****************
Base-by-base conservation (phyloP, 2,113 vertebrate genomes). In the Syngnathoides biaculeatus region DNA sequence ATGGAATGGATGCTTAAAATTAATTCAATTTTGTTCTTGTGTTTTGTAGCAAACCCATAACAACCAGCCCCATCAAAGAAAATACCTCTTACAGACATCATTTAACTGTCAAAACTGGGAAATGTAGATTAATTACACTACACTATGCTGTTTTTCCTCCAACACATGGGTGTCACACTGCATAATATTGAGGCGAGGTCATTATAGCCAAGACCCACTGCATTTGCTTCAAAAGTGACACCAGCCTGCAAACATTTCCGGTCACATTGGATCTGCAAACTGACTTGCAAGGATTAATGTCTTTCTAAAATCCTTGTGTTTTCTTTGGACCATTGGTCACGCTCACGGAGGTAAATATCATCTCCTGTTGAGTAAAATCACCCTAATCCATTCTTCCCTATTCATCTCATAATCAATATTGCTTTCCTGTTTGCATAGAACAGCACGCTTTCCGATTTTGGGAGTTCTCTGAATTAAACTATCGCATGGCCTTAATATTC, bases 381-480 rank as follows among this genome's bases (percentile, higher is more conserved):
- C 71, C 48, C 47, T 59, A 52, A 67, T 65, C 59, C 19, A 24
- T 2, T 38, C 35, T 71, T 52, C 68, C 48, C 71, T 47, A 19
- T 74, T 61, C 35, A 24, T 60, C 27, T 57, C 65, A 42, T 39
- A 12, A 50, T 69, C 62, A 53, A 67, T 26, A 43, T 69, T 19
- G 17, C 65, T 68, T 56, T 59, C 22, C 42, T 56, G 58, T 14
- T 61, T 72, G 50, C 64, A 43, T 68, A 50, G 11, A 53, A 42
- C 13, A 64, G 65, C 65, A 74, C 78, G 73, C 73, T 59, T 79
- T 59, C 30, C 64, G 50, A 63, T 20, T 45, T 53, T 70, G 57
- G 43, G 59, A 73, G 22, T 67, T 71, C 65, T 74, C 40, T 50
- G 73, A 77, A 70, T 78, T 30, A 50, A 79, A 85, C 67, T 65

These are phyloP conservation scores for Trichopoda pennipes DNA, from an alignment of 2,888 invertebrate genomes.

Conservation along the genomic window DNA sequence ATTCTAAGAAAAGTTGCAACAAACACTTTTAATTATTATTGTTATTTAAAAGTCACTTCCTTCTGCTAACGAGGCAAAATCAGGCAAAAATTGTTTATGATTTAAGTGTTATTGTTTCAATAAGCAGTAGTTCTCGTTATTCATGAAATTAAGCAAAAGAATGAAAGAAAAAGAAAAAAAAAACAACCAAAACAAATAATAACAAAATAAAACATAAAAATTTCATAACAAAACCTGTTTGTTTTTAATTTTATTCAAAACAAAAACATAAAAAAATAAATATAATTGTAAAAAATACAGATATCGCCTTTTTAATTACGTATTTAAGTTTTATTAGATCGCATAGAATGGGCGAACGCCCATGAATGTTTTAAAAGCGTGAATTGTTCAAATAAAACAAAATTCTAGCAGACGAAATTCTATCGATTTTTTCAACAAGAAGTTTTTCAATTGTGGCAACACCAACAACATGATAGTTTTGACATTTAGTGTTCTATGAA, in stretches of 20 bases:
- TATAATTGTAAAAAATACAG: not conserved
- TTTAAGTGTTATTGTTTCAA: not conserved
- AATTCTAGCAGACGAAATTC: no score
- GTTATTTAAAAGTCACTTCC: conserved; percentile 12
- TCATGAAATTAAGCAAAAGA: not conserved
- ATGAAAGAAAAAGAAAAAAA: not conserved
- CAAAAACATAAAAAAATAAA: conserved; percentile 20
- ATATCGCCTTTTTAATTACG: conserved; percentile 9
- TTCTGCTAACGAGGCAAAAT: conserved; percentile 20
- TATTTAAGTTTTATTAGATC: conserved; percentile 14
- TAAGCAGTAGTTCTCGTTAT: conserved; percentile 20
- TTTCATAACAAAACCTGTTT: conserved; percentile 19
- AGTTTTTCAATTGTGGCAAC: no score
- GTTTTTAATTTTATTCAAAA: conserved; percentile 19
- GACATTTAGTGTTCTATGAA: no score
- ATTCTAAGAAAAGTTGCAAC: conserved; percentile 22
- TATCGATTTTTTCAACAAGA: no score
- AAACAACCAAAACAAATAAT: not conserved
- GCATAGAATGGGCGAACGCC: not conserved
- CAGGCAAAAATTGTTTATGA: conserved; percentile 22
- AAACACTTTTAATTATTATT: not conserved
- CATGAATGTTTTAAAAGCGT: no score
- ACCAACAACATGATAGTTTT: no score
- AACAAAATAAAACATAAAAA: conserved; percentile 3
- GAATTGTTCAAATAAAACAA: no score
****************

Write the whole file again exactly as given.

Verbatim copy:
Base-by-base conservation (phyloP, 2,113 vertebrate genomes). In the Syngnathoides biaculeatus region DNA sequence ATGGAATGGATGCTTAAAATTAATTCAATTTTGTTCTTGTGTTTTGTAGCAAACCCATAACAACCAGCCCCATCAAAGAAAATACCTCTTACAGACATCATTTAACTGTCAAAACTGGGAAATGTAGATTAATTACACTACACTATGCTGTTTTTCCTCCAACACATGGGTGTCACACTGCATAATATTGAGGCGAGGTCATTATAGCCAAGACCCACTGCATTTGCTTCAAAAGTGACACCAGCCTGCAAACATTTCCGGTCACATTGGATCTGCAAACTGACTTGCAAGGATTAATGTCTTTCTAAAATCCTTGTGTTTTCTTTGGACCATTGGTCACGCTCACGGAGGTAAATATCATCTCCTGTTGAGTAAAATCACCCTAATCCATTCTTCCCTATTCATCTCATAATCAATATTGCTTTCCTGTTTGCATAGAACAGCACGCTTTCCGATTTTGGGAGTTCTCTGAATTAAACTATCGCATGGCCTTAATATTC, bases 381-480 rank as follows among this genome's bases (percentile, higher is more conserved):
- C 71, C 48, C 47, T 59, A 52, A 67, T 65, C 59, C 19, A 24
- T 2, T 38, C 35, T 71, T 52, C 68, C 48, C 71, T 47, A 19
- T 74, T 61, C 35, A 24, T 60, C 27, T 57, C 65, A 42, T 39
- A 12, A 50, T 69, C 62, A 53, A 67, T 26, A 43, T 69, T 19
- G 17, C 65, T 68, T 56, T 59, C 22, C 42, T 56, G 58, T 14
- T 61, T 72, G 50, C 64, A 43, T 68, A 50, G 11, A 53, A 42
- C 13, A 64, G 65, C 65, A 74, C 78, G 73, C 73, T 59, T 79
- T 59, C 30, C 64, G 50, A 63, T 20, T 45, T 53, T 70, G 57
- G 43, G 59, A 73, G 22, T 67, T 71, C 65, T 74, C 40, T 50
- G 73, A 77, A 70, T 78, T 30, A 50, A 79, A 85, C 67, T 65

These are phyloP conservation scores for Trichopoda pennipes DNA, from an alignment of 2,888 invertebrate genomes.

Conservation along the genomic window DNA sequence ATTCTAAGAAAAGTTGCAACAAACACTTTTAATTATTATTGTTATTTAAAAGTCACTTCCTTCTGCTAACGAGGCAAAATCAGGCAAAAATTGTTTATGATTTAAGTGTTATTGTTTCAATAAGCAGTAGTTCTCGTTATTCATGAAATTAAGCAAAAGAATGAAAGAAAAAGAAAAAAAAAACAACCAAAACAAATAATAACAAAATAAAACATAAAAATTTCATAACAAAACCTGTTTGTTTTTAATTTTATTCAAAACAAAAACATAAAAAAATAAATATAATTGTAAAAAATACAGATATCGCCTTTTTAATTACGTATTTAAGTTTTATTAGATCGCATAGAATGGGCGAACGCCCATGAATGTTTTAAAAGCGTGAATTGTTCAAATAAAACAAAATTCTAGCAGACGAAATTCTATCGATTTTTTCAACAAGAAGTTTTTCAATTGTGGCAACACCAACAACATGATAGTTTTGACATTTAGTGTTCTATGAA, in stretches of 20 bases:
- TATAATTGTAAAAAATACAG: not conserved
- TTTAAGTGTTATTGTTTCAA: not conserved
- AATTCTAGCAGACGAAATTC: no score
- GTTATTTAAAAGTCACTTCC: conserved; percentile 12
- TCATGAAATTAAGCAAAAGA: not conserved
- ATGAAAGAAAAAGAAAAAAA: not conserved
- CAAAAACATAAAAAAATAAA: conserved; percentile 20
- ATATCGCCTTTTTAATTACG: conserved; percentile 9
- TTCTGCTAACGAGGCAAAAT: conserved; percentile 20
- TATTTAAGTTTTATTAGATC: conserved; percentile 14
- TAAGCAGTAGTTCTCGTTAT: conserved; percentile 20
- TTTCATAACAAAACCTGTTT: conserved; percentile 19
- AGTTTTTCAATTGTGGCAAC: no score
- GTTTTTAATTTTATTCAAAA: conserved; percentile 19
- GACATTTAGTGTTCTATGAA: no score
- ATTCTAAGAAAAGTTGCAAC: conserved; percentile 22
- TATCGATTTTTTCAACAAGA: no score
- AAACAACCAAAACAAATAAT: not conserved
- GCATAGAATGGGCGAACGCC: not conserved
- CAGGCAAAAATTGTTTATGA: conserved; percentile 22
- AAACACTTTTAATTATTATT: not conserved
- CATGAATGTTTTAAAAGCGT: no score
- ACCAACAACATGATAGTTTT: no score
- AACAAAATAAAACATAAAAA: conserved; percentile 3
- GAATTGTTCAAATAAAACAA: no score